The Liverpool Nude – An Exhibition of Work from Merseyside’s Life Drawing Groups
Words & Images: Lorraine Bacchus
The privilege of drawing the human body from a live model is celebrated in this exhibition of works by Merseyside artists. They are perpetuating an ancient tradition in which drawing from life was long considered to be essential training for any aspiring artist. But as these works demonstrate, today’s life drawing practice has moved on from the historic aspiration to portray a classical ideal. Here, the variety of styles and media convey each artist’s individual and personal response to the human form; they, and the models, show there is an on-going, vibrant relationship with the life drawing tradition.
For such an exhibition to be held in a café rather than a gallery illustrates a widespread acceptance of the artistic nude that would not have been countenanced in earlier times. That said, the organiser, Paul Gatenby, said he was surprised that some people thought it was a bold move to have the word “nude” in the title, as if it would attract salacious viewing.
There are about 50 paintings and drawings in this show, which combine to emanate a commanding, yet tranquil, presence in the café – conveying something of the intense concentration that would have permeated the studios where they were created. This is not a selected exhibition; all entries are included. But this has not resulted in a lowering of standard. Far from it. The works all have an integrity that comes from real and truthful looking, ranging from delicate watercolours to impasto oil paintings. There are also some beautifully observed pencil studies as well as excellent, powerful charcoal sketches.
If proof were needed that figurative work still has resonance in contemporary art, it also comes from painters such as Chantal Joffe and Jenny Saville – the latter says she paints flesh because she is human, that it is the most beautiful thing to paint. The sculptor Henry Moore drew from life throughout his long career and believed it was a way to understand the human condition: ““You can’t understand life drawing without being emotionally involved … it really is a deep, long struggle to understand oneself”.
The criteria for inclusion in this show was that all the works were done live at one of Merseyside’s art groups. But of course such sessions haven’t been possible during the long (and on-going!) lockdown months, so there has been a boom in online life drawing sessions. The organisers of these recognised that artists would be pining for some way of maintaining their connection with the human figure. But it was also a recognition that there was a much wider audience, people who suddenly had more time and who would benefit from what artists have long-known – namely, that the intense focus required when life drawing is a form of creative meditation.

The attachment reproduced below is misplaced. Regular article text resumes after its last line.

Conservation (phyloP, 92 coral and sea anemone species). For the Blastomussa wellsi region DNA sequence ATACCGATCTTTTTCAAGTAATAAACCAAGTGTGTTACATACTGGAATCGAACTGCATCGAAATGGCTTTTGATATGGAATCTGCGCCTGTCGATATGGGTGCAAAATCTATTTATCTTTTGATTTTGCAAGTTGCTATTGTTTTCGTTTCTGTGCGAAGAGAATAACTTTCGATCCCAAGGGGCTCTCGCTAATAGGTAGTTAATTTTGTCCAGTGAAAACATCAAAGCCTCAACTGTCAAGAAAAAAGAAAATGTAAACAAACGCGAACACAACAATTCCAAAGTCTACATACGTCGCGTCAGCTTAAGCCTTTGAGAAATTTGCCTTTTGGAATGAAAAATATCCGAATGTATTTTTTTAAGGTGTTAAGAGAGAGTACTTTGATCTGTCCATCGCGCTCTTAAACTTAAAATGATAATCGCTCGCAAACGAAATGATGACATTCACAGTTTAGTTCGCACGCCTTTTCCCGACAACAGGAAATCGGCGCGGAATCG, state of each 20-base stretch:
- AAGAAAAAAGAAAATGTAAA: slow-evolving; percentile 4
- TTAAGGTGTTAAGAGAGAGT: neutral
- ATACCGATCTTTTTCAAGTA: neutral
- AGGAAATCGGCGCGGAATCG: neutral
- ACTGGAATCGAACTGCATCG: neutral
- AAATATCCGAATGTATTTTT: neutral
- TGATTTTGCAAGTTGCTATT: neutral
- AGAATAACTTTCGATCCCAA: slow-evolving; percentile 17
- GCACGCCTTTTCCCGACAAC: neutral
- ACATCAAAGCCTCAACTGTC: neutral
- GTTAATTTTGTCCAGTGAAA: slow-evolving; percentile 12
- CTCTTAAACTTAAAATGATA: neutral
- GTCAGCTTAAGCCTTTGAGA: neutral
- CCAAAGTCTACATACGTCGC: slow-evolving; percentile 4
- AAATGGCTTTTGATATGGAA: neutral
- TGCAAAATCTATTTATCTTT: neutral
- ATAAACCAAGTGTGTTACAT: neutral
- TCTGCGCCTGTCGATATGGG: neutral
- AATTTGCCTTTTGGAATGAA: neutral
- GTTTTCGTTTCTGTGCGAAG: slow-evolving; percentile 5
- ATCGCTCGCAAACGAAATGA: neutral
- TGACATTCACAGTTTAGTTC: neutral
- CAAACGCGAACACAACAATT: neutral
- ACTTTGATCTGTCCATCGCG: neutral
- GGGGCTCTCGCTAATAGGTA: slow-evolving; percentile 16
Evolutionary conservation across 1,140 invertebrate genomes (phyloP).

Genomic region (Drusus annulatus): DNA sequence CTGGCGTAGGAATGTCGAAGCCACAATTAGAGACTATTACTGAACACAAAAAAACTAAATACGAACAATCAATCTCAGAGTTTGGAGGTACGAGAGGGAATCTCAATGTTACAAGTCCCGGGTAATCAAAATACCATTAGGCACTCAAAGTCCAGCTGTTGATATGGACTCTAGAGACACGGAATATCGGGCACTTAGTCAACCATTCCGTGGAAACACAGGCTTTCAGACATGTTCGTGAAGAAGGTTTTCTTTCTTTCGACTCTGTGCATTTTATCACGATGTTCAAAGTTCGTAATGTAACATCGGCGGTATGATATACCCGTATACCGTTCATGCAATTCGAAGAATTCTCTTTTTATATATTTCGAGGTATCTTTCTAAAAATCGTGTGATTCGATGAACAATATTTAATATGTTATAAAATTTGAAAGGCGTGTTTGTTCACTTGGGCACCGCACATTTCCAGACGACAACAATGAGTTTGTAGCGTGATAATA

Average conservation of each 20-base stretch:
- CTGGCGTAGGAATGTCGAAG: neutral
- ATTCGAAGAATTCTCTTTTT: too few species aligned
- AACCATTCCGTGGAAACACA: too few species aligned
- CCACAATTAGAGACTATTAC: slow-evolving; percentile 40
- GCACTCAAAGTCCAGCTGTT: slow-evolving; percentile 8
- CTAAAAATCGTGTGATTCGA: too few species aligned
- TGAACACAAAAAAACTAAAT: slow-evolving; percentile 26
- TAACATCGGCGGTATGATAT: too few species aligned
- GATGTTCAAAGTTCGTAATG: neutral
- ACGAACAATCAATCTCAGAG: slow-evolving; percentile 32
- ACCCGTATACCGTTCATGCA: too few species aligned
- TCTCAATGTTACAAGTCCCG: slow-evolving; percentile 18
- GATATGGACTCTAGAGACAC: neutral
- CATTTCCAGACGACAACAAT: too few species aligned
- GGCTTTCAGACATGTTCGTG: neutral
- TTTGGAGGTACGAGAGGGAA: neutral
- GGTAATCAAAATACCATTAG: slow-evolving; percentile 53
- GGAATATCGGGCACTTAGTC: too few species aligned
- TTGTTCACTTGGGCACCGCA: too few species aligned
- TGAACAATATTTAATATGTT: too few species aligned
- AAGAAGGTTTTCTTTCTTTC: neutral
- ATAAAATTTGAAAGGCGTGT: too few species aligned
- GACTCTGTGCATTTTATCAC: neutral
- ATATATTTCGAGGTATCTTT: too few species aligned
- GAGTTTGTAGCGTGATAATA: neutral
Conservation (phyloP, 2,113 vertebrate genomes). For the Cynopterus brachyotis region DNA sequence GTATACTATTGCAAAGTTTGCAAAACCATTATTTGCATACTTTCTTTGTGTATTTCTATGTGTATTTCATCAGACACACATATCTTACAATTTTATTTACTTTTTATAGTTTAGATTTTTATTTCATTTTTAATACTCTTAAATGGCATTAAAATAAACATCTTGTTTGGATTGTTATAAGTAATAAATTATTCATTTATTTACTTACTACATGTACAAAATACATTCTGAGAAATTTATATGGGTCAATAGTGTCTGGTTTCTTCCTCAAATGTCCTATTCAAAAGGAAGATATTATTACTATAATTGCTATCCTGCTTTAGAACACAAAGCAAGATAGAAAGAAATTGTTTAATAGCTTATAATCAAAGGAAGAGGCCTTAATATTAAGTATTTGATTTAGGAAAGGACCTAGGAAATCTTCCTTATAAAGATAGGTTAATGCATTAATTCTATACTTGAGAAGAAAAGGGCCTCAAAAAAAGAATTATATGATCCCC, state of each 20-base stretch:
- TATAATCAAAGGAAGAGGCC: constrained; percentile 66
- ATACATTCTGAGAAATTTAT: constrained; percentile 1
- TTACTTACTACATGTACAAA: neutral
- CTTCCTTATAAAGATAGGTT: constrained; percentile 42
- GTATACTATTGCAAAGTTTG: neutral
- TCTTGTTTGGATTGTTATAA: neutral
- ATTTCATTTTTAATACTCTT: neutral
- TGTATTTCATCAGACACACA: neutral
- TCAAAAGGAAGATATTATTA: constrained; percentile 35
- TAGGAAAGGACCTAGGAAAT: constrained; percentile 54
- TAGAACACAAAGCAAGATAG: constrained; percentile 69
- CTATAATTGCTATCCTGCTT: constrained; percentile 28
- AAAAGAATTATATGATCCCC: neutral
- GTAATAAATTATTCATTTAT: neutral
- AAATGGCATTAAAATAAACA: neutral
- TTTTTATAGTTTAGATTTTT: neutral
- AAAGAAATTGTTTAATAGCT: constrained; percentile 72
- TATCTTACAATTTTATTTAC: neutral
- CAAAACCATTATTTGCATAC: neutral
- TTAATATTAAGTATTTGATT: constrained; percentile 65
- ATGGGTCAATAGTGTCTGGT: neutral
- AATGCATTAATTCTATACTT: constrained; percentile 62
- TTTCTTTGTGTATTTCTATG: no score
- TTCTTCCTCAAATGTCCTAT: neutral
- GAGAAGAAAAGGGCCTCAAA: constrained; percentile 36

Almost all the works here are of female bodies. Why is there such a noticeable dearth of male models? Come on men. Step up. Give women artists a chance to reverse the ubiquitous art historical male gaze.
A final observation … as is so often the case in Liverpool, the building where this show is being held is worth a visit in its own right. The exterior of this Portland stone building, dating from the 1930’s and once part of the School for the Blind, features a row of bas-relief sculptures. These were designed by John Skeaping, Barbara Hepworth’s first husband, and a leading figure of modern British sculpture and painting in the mid-20th century. The bas-reliefs depict the trades taught at the school: brush-making, Braille, basket weaving, piano tuning, and knitting.
If you’re inspired by this exhibition to model, to attend life drawing sessions, or to exhibit in future shows, contact Paul Gatenby, 07952461209, email@example.com There were so many entries to this one that it has been extended to allow unseen works to be displayed. All are for sale.
The Liverpool Nude – Exhibition of Art from Merseyside’s Life Drawing Groups
92 Degrees Coffee, 24 Hardman Street, L1 9AX
1st September – 30 October 2020